What are the structures of these three isomers? Does the most stable
isomer predominate in the product mixture? We will use molecular
mechanics and semiempirical methods to evaluate the relative
stabilities of the isomers of dibenzalacetone. We begin with the three
geometric isomers, each of which has a number of stable conformations.
Once these are identified, the energies may be evaluated by a batch
method using Microsoft Excel.
By considering the relative stability of each isomer, the ease with
which it would pack into a crystalline lattice, and the planarity of
its conjugated electronic system you will be able to associate a
structure with each of the isomers for which data are available.
Batch Calculations on Sets of Molecules
If you have access to Microsoft Excel and wish to automate
operations in HyperChem, the good news is that you can! HyperChem comes
equipped with this capability as well as a spreadsheet (PLOT.XLS) and a
macro(PLOT.XLM) all set up to run MM Single Point Energy calculations
on a set of molecular structure files that also come with HyperChem.
Once you see how these pieces work, you can modify them to suit your
own needs or create entirely new applications. Some facility in the use
of multiple applications in Windows and with Microsoft Excel is needed.
- Build the three geometric isomers of dibenzalacetone. Rotate about
the single C-C bonds to generate conformational isomers of each of
these. Save each unique structure (and remember the names!). Set up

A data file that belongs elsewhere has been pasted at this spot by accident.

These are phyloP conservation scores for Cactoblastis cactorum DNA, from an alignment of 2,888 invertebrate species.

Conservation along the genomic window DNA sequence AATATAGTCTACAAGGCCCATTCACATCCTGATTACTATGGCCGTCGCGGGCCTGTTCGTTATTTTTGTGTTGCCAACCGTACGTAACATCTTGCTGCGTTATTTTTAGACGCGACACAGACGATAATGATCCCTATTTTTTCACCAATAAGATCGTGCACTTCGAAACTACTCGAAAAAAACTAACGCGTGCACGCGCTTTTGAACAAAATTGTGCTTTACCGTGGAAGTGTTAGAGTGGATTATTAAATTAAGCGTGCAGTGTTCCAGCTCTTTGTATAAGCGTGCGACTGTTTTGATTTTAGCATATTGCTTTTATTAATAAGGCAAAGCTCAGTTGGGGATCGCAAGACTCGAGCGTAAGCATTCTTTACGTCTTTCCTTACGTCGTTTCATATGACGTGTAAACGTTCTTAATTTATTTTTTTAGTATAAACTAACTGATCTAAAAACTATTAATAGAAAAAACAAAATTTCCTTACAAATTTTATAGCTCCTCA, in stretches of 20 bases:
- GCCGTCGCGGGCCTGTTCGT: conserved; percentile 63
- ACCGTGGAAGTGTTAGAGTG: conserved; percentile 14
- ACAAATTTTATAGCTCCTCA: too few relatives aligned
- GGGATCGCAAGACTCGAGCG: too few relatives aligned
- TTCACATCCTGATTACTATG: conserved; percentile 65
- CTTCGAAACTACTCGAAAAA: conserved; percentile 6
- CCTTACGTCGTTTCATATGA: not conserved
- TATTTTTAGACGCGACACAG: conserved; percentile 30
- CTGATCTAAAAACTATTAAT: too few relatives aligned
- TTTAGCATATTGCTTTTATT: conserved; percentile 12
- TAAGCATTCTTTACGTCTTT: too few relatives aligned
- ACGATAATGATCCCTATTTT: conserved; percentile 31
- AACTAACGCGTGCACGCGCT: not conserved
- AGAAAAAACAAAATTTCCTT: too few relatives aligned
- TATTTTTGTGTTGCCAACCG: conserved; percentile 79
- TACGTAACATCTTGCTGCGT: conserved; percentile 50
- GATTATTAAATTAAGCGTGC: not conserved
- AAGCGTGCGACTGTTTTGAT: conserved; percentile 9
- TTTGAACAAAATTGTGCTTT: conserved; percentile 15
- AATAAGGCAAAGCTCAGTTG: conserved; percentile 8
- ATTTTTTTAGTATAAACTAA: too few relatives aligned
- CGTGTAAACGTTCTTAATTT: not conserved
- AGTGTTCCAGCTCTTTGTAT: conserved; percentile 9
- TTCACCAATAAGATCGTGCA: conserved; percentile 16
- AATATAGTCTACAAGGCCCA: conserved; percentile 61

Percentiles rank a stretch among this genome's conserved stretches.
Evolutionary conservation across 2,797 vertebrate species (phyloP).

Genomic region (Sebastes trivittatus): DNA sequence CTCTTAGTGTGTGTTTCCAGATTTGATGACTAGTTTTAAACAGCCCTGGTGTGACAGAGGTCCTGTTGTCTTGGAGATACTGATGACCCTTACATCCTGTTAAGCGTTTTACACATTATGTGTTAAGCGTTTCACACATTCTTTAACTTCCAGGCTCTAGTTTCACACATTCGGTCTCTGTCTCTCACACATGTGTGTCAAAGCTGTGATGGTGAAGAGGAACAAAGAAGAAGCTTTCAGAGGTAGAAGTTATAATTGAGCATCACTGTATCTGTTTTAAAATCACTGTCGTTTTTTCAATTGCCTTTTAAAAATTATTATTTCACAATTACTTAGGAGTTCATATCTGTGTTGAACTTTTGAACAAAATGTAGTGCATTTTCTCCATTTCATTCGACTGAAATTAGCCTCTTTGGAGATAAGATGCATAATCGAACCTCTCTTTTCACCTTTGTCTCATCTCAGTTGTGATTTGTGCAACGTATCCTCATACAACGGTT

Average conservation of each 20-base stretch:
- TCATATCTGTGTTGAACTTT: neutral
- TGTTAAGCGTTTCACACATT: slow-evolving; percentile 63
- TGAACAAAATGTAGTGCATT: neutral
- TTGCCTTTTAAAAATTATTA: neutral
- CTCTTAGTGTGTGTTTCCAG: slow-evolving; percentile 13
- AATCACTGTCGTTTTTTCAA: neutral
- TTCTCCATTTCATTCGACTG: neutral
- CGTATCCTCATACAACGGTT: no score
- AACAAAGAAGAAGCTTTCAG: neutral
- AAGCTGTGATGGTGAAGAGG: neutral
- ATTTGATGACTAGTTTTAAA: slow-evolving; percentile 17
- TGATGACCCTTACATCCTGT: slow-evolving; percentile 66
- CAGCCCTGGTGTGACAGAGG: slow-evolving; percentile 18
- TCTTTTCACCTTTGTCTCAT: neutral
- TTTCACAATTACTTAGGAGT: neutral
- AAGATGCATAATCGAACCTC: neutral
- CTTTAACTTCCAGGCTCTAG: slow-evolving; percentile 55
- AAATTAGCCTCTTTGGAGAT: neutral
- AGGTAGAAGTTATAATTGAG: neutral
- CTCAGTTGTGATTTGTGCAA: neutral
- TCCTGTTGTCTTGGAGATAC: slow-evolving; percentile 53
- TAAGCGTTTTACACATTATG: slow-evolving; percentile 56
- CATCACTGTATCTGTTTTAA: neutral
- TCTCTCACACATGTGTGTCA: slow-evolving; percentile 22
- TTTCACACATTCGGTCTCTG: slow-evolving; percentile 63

(but do not carry out) a molecular mechanics, MM calculation.
- Start up Excel. Beginning at about line 5 of a new spreadsheet,
enter the names of the dibenzaldehyde structure files in a column,
omitting the ".HIN" extension. These names will be read in sequentially
and the results of calculations will be recorded in the row next to
- Now get the macro that runs the calculations and records the
results. Under FILE choose OPEN and look in the \hyper\ directory for
PLOT.XLM. Refer to the HyperChem manual, "Getting Started", for a
line-by line guide to the commands in this macro.
- To initiate the calculation, return to the spreadsheet window and
place the cursor in the cell that contains the first structure file
name. Click once to select this cell as the active cell. Then under the
(Excel) Macro menu choose Run. In the dialog box pick PLOT.XLM!Compute.Results to run the macro.
- Numbers will be recorded in the spreadsheet. What are they? Refer
back to PLOT.XLM to find out. After the last "EXECUTE" command in the
macro are a series of data transfer statements, each beginning with
"FORMULA.ARRAY(REQUEST..." . From these we see that the first column
reports the total energy, followed by: stretch-energy, bend-energy,
torsion-energy, nonbond-energy, and electrostatic energy. Enter column
headings to identify these contributions to the MM total energy.
Compare the MM energies to identify the most stable conformer. It
may be instructive to rank the conformers in order of decreasing
stability, and to compare (perhaps overlay) structures whose energies
Recall that this calculation did not perform a geometry optimization
on any of the structures. To perform the same batch calculation with an
energy minimization/geometry optimization, or to otherwise modify the
calculation, read on!
Customizing the Calculation.
1. Changing the Computational Method. Force Field, Semi-empirical, or ab-initio?
The simplest change to make does not involve any modification of the
macro at all. Recall that it was in HyperChem, under "Set Up" that the
MM method was selected. To perform a semi-empirical calculation,
simply go back to the SetUp menu and make another choice! Then proceed
as before. If you are not doing an MM calculation, you may wish to
delete the lines in PLOT.XLM that ask HyperChem for stretch, bend, etc.
contributions to the energy.
2. Further Changes - Batch Calculations on Sets of Molecules
By making simple changes in the macro PLOT.XLM, you can tailor the
calculations and the output to suit your needs. BE SURE TO SAVE PLOT.XLM "AS IS" BEFORE MAKING CHANGES. Save each modified macro under a different name.